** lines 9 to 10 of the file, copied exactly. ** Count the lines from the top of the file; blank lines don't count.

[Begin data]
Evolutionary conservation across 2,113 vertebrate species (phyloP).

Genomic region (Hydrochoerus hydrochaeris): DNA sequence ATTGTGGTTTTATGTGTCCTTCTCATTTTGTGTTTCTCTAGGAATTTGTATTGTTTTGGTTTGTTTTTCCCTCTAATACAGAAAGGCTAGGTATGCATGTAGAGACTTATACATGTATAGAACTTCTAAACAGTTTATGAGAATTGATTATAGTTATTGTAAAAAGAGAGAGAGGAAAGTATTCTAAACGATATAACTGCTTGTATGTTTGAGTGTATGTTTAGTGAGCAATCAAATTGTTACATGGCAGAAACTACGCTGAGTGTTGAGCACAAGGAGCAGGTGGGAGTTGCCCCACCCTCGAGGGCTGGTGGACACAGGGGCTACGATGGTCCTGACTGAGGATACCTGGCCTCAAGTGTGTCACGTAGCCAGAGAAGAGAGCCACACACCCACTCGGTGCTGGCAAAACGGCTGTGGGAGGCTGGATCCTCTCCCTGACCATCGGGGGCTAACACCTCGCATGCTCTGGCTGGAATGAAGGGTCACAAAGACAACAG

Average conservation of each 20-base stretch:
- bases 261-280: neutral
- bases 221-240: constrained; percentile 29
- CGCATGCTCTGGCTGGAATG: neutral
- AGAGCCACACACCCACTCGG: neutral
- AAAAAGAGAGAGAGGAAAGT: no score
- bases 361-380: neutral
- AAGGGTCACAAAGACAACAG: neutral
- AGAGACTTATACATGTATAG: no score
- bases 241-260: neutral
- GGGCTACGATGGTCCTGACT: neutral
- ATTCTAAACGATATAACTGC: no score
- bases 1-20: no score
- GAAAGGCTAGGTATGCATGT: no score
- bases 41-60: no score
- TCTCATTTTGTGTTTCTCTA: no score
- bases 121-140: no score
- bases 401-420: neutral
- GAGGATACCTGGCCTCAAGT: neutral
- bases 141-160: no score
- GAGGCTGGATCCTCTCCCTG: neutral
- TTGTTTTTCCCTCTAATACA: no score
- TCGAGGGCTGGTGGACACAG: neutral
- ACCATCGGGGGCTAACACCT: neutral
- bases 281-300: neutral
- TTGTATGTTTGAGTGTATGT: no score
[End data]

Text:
- bases 361-380: neutral
- AAGGGTCACAAAGACAACAG: neutral